Solomon Islands goes to the polls

The people of Solomon Islands will vote in provincial and national elections on Wednesday April 17th. Campaigning ended at midnight on the 15th and many people have left the capital Honiara to cast their votes in their home provinces.

These are the first elections to be held since caretaker Prime Minister Manasseh Sogavare dumped the country’s longstanding diplomatic relationship with Taiwan in 2019 ushering in a growing relationship with Beijing. However, voters will be more concerned with securing improved service delivery than issues of geopolitics. Basic healthcare, infrastructure, and jobs for a large youth population are front of mind for many.

Sogavare is hoping to become the first Prime Minister to be re-elected to a successive term in Solomon Islands. Counting is likely to be a lengthy process and will then be followed by a period of negotiation and horse-trading before a government is formed.

Marshall Islands dealing with social problems arising from deportees

Authorities in Marshall Islands are concerned about increasing numbers of social problems connected with criminal deportees. Since borders reopened post-COVID, the USA has deported more than 20 people per year. The mayor of Majuro, Ladie Jack, points to serious offences that have been committed by the deportees as evidence of the damage that this is doing to Marshallese society.

Marshall Islands lacks appropriate levels of services to provide interventions that can assist people to retake their place in society. The national government has now established a taskforce, led by MP Marie Davis Milne to tackle the problem.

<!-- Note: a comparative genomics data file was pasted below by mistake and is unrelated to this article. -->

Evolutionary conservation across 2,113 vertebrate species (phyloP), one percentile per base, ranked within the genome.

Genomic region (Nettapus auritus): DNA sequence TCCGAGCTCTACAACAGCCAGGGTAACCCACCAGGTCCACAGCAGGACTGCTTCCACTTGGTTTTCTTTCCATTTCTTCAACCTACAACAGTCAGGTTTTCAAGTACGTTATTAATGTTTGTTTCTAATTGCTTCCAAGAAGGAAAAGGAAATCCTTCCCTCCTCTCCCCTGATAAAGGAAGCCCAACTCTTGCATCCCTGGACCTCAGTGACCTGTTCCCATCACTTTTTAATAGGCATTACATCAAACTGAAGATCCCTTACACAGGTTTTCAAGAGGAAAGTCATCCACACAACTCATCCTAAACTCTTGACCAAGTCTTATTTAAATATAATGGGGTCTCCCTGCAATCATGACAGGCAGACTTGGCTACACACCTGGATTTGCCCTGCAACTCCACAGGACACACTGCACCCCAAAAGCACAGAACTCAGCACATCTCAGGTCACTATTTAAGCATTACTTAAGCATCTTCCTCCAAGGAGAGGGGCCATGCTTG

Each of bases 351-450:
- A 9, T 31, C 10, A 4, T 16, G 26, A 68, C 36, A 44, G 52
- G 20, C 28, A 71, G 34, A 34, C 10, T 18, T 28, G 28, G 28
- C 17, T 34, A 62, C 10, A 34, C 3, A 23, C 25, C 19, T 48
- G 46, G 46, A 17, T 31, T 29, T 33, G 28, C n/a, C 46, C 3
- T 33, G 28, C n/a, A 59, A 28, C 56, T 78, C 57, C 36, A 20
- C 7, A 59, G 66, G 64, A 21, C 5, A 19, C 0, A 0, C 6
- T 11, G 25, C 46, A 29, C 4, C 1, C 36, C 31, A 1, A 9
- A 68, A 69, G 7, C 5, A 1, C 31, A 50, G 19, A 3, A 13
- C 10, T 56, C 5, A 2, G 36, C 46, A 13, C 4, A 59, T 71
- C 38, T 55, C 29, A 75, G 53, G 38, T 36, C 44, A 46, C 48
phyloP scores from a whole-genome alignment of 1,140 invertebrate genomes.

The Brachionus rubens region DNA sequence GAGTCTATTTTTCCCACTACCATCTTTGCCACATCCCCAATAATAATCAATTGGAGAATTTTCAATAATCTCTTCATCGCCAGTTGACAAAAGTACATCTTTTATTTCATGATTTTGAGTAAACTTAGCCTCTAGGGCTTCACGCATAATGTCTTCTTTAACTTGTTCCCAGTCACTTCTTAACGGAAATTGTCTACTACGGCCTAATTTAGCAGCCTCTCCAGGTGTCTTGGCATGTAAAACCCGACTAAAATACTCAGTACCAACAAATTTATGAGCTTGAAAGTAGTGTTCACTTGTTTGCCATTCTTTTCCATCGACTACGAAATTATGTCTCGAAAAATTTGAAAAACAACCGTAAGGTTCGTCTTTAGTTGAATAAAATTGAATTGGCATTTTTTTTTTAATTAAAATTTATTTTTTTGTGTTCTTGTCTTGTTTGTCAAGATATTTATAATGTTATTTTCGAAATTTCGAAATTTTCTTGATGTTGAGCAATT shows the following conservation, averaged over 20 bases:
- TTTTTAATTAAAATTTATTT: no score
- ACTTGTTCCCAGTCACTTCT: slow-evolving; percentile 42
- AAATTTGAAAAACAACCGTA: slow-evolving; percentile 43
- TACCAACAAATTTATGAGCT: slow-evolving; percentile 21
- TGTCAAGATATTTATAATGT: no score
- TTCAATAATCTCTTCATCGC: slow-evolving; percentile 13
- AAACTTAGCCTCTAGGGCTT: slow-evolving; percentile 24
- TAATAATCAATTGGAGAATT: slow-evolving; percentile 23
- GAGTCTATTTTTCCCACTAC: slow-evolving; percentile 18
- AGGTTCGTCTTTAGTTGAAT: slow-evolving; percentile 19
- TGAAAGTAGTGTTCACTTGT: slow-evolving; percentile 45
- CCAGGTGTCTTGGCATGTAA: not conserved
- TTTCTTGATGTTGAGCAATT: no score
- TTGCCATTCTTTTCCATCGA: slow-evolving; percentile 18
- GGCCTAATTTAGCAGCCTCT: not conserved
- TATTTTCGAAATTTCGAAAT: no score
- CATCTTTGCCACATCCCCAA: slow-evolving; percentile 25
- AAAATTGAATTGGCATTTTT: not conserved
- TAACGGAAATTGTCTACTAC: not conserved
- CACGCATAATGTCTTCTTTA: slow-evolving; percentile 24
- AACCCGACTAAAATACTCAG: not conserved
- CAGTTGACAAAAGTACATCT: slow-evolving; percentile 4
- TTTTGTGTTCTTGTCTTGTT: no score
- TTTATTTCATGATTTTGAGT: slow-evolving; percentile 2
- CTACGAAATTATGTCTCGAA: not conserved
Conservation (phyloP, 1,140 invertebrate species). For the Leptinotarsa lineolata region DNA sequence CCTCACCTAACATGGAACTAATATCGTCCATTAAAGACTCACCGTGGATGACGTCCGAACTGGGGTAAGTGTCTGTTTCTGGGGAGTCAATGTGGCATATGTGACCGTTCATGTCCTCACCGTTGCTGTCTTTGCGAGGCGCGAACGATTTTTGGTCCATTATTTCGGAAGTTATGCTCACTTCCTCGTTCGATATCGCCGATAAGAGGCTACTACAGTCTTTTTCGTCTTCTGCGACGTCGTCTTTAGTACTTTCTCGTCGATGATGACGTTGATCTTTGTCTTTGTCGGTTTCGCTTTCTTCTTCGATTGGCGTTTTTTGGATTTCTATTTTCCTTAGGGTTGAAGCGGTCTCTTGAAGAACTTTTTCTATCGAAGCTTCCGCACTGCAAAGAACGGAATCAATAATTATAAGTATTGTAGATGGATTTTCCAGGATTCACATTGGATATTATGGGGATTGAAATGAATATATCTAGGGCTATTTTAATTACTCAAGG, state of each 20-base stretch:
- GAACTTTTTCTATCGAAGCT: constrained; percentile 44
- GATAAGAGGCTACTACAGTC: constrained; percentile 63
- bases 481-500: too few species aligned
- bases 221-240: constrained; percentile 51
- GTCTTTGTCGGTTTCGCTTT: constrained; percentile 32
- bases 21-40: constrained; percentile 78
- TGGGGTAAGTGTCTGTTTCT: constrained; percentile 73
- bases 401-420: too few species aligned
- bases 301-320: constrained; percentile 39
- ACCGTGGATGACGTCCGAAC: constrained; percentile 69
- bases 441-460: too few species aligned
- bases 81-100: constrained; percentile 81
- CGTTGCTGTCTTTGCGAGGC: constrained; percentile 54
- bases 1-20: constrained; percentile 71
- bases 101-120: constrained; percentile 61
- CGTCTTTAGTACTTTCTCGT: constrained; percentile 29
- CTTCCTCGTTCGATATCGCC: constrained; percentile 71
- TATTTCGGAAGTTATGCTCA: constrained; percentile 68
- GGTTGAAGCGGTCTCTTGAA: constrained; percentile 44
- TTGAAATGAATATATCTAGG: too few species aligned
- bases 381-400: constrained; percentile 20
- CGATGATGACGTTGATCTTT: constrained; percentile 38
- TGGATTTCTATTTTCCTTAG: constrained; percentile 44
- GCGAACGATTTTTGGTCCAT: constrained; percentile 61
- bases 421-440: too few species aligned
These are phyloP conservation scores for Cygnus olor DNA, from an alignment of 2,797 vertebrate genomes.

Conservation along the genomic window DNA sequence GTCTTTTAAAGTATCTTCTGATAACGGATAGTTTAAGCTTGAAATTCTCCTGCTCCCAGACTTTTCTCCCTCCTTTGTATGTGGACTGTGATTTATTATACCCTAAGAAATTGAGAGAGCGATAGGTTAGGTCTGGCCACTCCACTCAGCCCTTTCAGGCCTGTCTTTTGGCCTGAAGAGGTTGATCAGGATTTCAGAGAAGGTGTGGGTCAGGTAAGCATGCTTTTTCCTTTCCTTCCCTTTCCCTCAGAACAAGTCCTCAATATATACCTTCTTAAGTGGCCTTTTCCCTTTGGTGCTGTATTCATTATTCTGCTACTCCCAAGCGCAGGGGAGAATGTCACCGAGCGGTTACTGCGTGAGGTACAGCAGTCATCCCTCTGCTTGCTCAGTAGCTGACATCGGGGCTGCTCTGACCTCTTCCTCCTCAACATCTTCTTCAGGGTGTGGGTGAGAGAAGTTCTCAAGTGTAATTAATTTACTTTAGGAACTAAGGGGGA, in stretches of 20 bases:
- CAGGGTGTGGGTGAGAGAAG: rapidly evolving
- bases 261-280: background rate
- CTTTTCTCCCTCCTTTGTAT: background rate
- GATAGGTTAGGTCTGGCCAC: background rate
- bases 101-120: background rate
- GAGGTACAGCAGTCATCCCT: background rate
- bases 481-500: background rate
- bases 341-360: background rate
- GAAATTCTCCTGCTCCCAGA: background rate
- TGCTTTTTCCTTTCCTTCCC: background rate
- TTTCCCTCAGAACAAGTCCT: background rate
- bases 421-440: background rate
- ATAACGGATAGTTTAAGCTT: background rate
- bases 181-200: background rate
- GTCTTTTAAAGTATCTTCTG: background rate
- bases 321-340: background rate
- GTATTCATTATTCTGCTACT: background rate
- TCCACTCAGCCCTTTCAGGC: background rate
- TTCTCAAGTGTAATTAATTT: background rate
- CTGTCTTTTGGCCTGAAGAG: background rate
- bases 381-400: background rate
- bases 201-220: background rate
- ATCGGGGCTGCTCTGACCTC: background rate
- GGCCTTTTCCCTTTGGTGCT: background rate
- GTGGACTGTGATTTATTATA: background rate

This issue is not limited to Marshall Islands. The Federated States of Micronesia has received around 90 deportees per year other than during COVID. Countries such as Tonga and Samoa are also dealing with this issue as their citizens are deported from not just the US but also New Zealand and Australia.

Other Pacific News

As Vanuatu prepares to hold its first ever referendum on constitutional amendments aimed at ensuring political stability, there is confusion within the Opposition ranks, with two MPs claiming to lead the very small bloc.

China’s foreign minister, Wang Yi, will arrive in Papua New Guinea for an official visit at the end of this week. PNG foreign minister, Justin Tkatchenko, has said that there will be new agreements announced related to agriculture and economic growth.

China has offered to assist Tonga with ensuring security at the meeting of Pacific Islands Forum leaders, to be held in August. Whilst some observers have queried the involvement of Chinese police, the Secretary-General, Henry Puna has dismissed their concerns.

In Australia, Fijian Colonel Penioni Naliva has been removed as deputy commander of the Australian army’s 7th Brigade. This comes further to reporting in the Australian media of allegations of torture against Naliva.

The government of USA has rebuffed claims from China that the well-established ship rider arrangements with the US Coast Guard are in breach of international law. This comes further to six Chinese fishing vessels violating Vanuatu law that were apprehended recently.


Dr Tess Newton Cain is a Senior Research Fellow at the Griffith Asia Institute and project lead for the Griffith Pacific Hub.